Except Hill shows later fathers who held to the four. Hippolytus, Tertullian, Origen, Dionysius, Cyprian, Victorinus, Marinus, and Euplus. If Irenaeus was acting alone, he sure tricked a lot of people into going along with the scheme.

Of course, if you can’t deal with Irenaeus’s arguments, there’s always one route you can take. You can just go after his character. Hill spends the next chapter looking at the way Irenaeus’s modern opponents paint him as a mean-spirited and aggressive bully.

What’s neglected by these people is that Irenaeus was speaking in the common style of his day. Do we do this today? Not often, though some do still. What does that mean? Does that mean we’re better? No. Whether the language is appropriate or not is not determined by the reigning zeitgiest of the day.

Furthermore, Irenaeus does also make charges of some of his opponents of sexual misconduct. Hill says it’s a surprise the feminists of today aren’t siding with Irenaeus, but alas, they’re more willing to give the benefit of the doubt to the offender when Hill makes an excellent case that there’s good reason to think this charge was an exception for Irenaeus and one he made because he had good reason to think it was true.

Yet still, one could say Irenaeus was late second century. Fair enough. What if he had some co-conspirators who worked with him on this plot to foist four Gospels on the church? Hill looks at a teacher, preacher, and canon-list maker.

Enter Clement of Alexandria. Living in the Egypt area, Clement would have been familiar with the non-canonical Gospels and indeed he did read them, but if you want to know where his devotion lies, it’s to the Canonical ones. The ratio of citations of the canonicals to the non-canonicals is about 120 to 1. He speaks much more favorably of the canonicals saying they are acknowledged and handed down to us. This is not said of the others.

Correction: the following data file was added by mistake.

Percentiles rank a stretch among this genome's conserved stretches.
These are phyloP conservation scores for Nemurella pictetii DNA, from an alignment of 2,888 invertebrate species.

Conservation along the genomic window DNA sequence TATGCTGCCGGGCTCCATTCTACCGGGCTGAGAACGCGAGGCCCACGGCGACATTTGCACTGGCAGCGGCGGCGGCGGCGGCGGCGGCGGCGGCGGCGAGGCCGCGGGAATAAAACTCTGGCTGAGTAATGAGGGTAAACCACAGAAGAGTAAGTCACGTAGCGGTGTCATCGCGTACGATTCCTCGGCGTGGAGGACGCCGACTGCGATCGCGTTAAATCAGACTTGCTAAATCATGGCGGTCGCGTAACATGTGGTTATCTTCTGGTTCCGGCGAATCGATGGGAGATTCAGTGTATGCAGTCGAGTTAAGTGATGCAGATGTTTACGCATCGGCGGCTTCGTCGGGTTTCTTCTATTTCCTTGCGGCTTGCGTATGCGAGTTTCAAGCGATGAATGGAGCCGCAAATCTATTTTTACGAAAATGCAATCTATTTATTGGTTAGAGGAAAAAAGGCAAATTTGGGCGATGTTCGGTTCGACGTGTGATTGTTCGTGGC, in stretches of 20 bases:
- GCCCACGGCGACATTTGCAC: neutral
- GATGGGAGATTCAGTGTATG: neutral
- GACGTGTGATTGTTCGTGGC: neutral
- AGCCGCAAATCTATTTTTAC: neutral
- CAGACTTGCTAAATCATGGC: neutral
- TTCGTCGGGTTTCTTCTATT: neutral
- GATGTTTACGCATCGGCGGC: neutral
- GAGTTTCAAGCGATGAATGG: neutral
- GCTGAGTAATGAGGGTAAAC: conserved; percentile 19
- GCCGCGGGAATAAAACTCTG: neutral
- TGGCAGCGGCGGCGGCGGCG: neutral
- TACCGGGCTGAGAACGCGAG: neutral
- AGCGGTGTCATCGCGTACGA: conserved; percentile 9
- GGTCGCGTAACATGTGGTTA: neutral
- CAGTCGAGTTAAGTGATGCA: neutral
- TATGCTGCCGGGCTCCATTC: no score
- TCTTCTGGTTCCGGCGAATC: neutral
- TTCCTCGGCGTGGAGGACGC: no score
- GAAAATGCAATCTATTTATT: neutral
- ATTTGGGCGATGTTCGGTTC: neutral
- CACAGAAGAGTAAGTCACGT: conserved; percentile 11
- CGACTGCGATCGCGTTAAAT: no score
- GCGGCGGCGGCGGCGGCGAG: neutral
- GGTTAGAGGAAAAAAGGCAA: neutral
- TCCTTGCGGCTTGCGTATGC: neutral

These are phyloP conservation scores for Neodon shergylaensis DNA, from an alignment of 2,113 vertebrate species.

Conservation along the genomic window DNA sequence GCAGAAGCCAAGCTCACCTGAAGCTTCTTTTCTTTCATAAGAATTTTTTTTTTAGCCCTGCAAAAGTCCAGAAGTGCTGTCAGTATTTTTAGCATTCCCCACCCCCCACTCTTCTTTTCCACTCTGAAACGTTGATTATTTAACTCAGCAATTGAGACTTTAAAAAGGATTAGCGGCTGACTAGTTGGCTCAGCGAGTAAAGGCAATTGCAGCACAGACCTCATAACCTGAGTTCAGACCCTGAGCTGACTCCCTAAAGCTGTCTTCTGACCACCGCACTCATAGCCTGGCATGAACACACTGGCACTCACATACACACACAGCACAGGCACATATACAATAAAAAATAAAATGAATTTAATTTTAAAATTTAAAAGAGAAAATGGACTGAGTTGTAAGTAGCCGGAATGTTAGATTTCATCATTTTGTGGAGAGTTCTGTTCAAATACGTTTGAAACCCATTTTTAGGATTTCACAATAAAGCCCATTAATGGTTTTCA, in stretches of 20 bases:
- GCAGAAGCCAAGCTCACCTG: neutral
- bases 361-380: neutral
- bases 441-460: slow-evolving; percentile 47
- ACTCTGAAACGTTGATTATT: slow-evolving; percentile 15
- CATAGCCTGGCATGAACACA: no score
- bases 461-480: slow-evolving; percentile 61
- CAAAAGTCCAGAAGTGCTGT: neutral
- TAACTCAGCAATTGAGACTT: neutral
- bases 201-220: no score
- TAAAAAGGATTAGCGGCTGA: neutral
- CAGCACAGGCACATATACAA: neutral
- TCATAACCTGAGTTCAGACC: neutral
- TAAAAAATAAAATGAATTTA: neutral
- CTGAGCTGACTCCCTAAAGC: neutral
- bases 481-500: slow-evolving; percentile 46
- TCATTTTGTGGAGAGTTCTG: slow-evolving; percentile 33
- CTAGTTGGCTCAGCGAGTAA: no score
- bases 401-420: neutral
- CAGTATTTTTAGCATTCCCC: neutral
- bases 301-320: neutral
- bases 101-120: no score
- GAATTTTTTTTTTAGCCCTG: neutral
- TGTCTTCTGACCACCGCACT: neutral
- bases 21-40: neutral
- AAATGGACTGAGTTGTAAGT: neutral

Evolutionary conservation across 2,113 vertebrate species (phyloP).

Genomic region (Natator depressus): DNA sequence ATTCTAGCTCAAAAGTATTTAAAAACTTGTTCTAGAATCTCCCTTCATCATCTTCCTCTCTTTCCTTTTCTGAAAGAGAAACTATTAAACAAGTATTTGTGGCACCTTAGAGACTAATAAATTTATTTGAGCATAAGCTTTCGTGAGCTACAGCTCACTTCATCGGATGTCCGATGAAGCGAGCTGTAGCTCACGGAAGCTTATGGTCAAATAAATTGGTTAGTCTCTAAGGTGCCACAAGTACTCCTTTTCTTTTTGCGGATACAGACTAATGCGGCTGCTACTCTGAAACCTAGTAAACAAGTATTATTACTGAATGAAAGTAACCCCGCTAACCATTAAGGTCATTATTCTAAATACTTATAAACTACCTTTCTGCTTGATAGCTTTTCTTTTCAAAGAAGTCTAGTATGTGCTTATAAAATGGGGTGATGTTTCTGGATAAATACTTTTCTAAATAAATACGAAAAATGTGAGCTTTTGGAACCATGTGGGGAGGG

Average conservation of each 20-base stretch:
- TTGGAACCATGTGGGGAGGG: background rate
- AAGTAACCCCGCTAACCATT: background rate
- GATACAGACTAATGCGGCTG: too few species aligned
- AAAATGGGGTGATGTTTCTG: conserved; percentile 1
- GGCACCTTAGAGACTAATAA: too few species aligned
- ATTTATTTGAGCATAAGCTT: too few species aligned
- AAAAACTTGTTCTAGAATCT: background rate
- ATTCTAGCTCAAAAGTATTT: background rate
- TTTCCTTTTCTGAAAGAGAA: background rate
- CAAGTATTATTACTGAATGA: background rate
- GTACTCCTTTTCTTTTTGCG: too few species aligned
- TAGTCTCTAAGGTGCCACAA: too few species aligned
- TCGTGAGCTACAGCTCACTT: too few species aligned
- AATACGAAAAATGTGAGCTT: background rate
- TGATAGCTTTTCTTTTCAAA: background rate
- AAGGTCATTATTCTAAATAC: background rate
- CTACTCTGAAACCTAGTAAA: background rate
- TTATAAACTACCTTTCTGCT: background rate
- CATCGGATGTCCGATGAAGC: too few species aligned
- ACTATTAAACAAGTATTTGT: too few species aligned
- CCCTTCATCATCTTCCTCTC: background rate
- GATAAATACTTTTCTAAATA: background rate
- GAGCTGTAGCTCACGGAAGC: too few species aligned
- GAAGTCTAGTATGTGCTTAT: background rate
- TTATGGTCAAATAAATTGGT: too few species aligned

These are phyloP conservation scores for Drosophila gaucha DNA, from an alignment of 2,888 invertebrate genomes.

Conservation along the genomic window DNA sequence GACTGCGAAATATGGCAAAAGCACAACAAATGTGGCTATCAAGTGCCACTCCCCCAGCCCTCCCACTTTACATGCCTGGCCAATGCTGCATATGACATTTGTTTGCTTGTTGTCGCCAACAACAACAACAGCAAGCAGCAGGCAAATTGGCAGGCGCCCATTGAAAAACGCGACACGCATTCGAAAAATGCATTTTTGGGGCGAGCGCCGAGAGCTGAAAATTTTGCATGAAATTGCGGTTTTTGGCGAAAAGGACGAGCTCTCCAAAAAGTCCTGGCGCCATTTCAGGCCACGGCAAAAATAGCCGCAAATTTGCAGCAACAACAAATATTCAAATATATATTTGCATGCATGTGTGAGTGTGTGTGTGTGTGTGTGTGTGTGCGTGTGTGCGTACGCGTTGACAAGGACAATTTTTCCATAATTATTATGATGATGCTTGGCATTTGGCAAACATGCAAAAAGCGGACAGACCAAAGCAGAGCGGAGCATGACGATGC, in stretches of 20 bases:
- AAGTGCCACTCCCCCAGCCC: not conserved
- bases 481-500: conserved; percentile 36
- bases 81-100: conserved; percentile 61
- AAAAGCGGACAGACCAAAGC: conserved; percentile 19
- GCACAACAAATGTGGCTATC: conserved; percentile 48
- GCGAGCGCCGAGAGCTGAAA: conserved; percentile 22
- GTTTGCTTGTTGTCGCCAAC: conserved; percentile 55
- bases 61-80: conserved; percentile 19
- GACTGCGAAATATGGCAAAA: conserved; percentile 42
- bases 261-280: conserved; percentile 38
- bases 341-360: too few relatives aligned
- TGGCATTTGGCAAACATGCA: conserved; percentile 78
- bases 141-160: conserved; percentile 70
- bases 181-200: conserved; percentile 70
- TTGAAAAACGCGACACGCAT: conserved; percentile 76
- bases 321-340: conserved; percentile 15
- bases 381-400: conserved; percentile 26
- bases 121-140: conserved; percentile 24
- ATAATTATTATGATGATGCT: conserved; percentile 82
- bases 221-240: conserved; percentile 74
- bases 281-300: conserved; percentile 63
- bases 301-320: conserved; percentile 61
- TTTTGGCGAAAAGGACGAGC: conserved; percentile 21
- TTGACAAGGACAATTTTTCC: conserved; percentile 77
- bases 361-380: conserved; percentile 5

Well sure, but didn’t a community use the Gospel of Peter? For a time, yes, as approved by Serapion, until he got to read the Gospel for himself and then banned it from public reading. (Note that it is not recorded that he ordered it to be destroyed) Also, it’s important to realize that this Gospel was just being put forward when Serapion arrived. It was new and thus not one of the handed down ones.

As for the canon-list maker, this refers to the Muratorian Fragment which dates to the second century, to be fair, it only mentions two Gospels as the part that lists the first two is missing, but the two mentioned are Luke and John. No scholar doubts Matthew and Mark are the others.

But what if we went even earlier? How about Justin Martyr and the memoirs of the apostles? Hill shows there’s good reason to think Justin knew all four Gospels. Why not name them? For one thing, he was writing to the emperor and citing his own authorities would not be a convincing case. Is a Christian convinced when an atheist cites the God Delusion? Nope. Is an atheist convinced when a Christian cites Scripture? Nope. Are either convinced when a Muslim cites the Koran? Nope.

Well what if in this conspiracy Justin also had co-conspirators? If so, he had awfully strange bedfellows for a Christian.

The first would be Trypho. While Trypho never names the Gospels, there is assumed a familiarity with the Gospel between Justin and Trypho. (Gospel could refer to the message but also, all four Gospels could be spoken of singularly as the Gospel) There is no indication of material from non-canonical Gospels. The same applies in fact to the Emperor and Senate Justin wrote to. Justin refers to written records which record what happened, namely acts, and why not think that this refer to the Gospels? Justin also indicates these memoirs would not be hard to obtain.